Two Broad Types
“The first is the more active, zealous type…seek out stimulation, are highly extroverted, and tend to be spontaneous and fun-loving. The second type of self-healing personality is the calmer, more relaxed type – active, alert, involved, and responsive, but calm, philosophical, and bemused” (Friedman & Schustack, 2012, p. 401). What is of paramount importance or key is that each of these personality types has their own construct for stress, how much, how little, and what it looks like for them. For instance, I would fall within the second category preferring a structured, low-key environment, cognizant that stressful events occur randomly.
Further, traits such as control, commitment, and challenge are related to well-being. Although, society has made the term “control” almost pejorative in usage, people need to have a sense of control and/or expectancy regarding various aspects of their lives. For instance, we choose our employment. Should that choice be taken away from us, such as being laid off, that person would understandably experience a psychological setback until they readjust. Commitment and challenge are almost interconnected in that we are often committed to things that challenge us intellectually, emotionally, or psychologically. We are also committed to our families, friends, and life goals. These things give our lives boundaries and meaning. Meaning or sense-making relates to a sense of coherence defined as “a person’s confidence that the world is understandable, manageable, and meaningful” (Friedman & Schustack, 2012, p. 12). Fiske (2010) suggests individuals are motivated to fulfill five core social motives: understanding the world we live in, trusting in a just and fair world, belonging in groups, with people, controlling our environment such that we understand if we do “x,” then “y,” will likely occur, and self-enhancement, i.e., feeling good about ourselves and the lives we lead. It would seem, therefore, that there is a connection between the self-healing personalities and the related traits of control, commitment, challenge, trust, devotion, and sense of coherence.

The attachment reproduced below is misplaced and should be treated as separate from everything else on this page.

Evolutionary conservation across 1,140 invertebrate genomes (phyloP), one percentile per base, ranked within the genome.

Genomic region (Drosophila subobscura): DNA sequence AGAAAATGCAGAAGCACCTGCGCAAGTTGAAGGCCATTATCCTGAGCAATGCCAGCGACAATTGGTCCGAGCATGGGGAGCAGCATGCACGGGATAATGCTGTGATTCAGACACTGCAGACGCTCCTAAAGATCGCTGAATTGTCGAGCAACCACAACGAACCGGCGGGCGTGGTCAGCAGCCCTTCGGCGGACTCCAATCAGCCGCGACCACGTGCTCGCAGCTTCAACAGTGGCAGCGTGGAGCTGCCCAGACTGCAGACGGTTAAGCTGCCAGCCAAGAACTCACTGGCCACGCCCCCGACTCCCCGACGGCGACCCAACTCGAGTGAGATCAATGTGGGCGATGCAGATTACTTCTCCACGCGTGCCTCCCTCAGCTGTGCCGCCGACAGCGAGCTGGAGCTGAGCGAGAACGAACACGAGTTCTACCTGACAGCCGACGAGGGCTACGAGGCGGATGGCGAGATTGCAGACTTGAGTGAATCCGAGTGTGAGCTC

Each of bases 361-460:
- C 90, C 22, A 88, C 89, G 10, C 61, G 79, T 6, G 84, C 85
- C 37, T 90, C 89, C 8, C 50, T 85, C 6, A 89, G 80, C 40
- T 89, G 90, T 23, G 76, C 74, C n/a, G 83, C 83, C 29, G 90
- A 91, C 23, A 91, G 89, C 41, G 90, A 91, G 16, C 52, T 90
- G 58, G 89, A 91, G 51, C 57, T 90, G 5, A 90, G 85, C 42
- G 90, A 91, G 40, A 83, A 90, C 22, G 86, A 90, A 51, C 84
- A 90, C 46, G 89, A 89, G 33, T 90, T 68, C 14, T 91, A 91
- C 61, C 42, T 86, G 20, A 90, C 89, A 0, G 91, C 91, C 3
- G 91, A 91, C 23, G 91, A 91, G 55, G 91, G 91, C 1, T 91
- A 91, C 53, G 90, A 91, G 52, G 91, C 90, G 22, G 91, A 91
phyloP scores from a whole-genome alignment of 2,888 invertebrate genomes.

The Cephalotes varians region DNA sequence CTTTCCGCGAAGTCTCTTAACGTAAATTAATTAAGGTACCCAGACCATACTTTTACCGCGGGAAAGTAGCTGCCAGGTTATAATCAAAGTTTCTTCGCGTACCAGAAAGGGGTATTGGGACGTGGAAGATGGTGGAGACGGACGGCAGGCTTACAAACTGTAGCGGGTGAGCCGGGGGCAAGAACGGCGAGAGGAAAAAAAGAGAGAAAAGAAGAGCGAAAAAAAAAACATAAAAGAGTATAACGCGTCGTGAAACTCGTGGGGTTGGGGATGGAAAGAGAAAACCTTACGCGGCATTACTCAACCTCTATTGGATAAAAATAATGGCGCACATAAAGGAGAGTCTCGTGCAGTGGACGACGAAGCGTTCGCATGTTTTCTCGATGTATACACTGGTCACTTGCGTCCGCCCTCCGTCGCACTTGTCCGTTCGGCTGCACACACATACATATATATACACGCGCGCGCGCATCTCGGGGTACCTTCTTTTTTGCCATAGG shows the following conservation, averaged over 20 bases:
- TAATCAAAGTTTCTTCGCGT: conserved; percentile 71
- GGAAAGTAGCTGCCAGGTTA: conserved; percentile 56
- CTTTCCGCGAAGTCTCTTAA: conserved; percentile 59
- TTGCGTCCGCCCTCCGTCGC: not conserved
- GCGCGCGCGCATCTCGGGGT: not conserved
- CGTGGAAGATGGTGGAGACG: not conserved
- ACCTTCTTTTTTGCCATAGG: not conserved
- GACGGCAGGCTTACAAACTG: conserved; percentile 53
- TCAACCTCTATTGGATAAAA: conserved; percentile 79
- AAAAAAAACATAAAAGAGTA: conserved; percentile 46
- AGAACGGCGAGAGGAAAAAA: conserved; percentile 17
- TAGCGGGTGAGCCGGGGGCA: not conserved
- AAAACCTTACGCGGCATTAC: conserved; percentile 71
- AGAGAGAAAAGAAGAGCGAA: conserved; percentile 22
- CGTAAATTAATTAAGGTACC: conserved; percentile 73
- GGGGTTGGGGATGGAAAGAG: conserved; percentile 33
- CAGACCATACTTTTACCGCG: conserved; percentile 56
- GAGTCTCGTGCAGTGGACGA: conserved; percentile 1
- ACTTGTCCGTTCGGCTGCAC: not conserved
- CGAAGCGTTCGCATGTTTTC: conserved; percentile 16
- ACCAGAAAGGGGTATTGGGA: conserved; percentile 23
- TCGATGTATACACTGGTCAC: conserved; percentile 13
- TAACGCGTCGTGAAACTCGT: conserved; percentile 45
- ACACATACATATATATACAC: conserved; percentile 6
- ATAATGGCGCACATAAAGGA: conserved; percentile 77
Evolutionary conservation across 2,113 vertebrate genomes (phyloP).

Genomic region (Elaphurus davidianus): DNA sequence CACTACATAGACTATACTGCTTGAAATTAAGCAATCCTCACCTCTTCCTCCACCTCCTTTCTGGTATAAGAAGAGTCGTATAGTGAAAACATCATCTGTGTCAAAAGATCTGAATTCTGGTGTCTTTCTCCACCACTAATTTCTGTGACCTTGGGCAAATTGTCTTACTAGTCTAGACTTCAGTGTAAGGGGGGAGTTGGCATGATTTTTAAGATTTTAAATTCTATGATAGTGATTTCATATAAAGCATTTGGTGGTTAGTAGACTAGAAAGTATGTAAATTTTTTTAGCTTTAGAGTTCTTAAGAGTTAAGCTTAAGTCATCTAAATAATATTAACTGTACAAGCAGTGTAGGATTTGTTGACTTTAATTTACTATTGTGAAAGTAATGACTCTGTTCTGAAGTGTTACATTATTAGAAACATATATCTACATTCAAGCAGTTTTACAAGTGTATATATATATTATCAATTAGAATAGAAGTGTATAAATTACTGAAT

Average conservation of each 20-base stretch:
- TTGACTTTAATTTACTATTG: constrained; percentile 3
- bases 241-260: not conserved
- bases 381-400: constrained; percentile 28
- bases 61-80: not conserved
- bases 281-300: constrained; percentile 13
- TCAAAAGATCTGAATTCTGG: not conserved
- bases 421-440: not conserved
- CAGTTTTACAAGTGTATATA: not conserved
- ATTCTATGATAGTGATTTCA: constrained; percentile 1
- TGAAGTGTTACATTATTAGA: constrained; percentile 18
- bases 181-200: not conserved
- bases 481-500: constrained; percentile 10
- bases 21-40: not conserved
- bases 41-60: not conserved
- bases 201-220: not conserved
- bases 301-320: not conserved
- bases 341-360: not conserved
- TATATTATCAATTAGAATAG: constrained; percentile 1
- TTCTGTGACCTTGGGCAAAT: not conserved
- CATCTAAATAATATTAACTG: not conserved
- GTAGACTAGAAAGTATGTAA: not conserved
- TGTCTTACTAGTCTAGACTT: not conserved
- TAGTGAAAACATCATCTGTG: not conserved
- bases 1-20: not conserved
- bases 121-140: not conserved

Fiske, S. T. (2010). Social beings: Core motives in social psychology (2nd Ed.). Hoboken, NJ: Wiley.
Friedman, H. S., & Schustack, M. W. (2012). Personality: Classic theories and modern research (5th ed.). Boston, MA: Allyn & Bacon.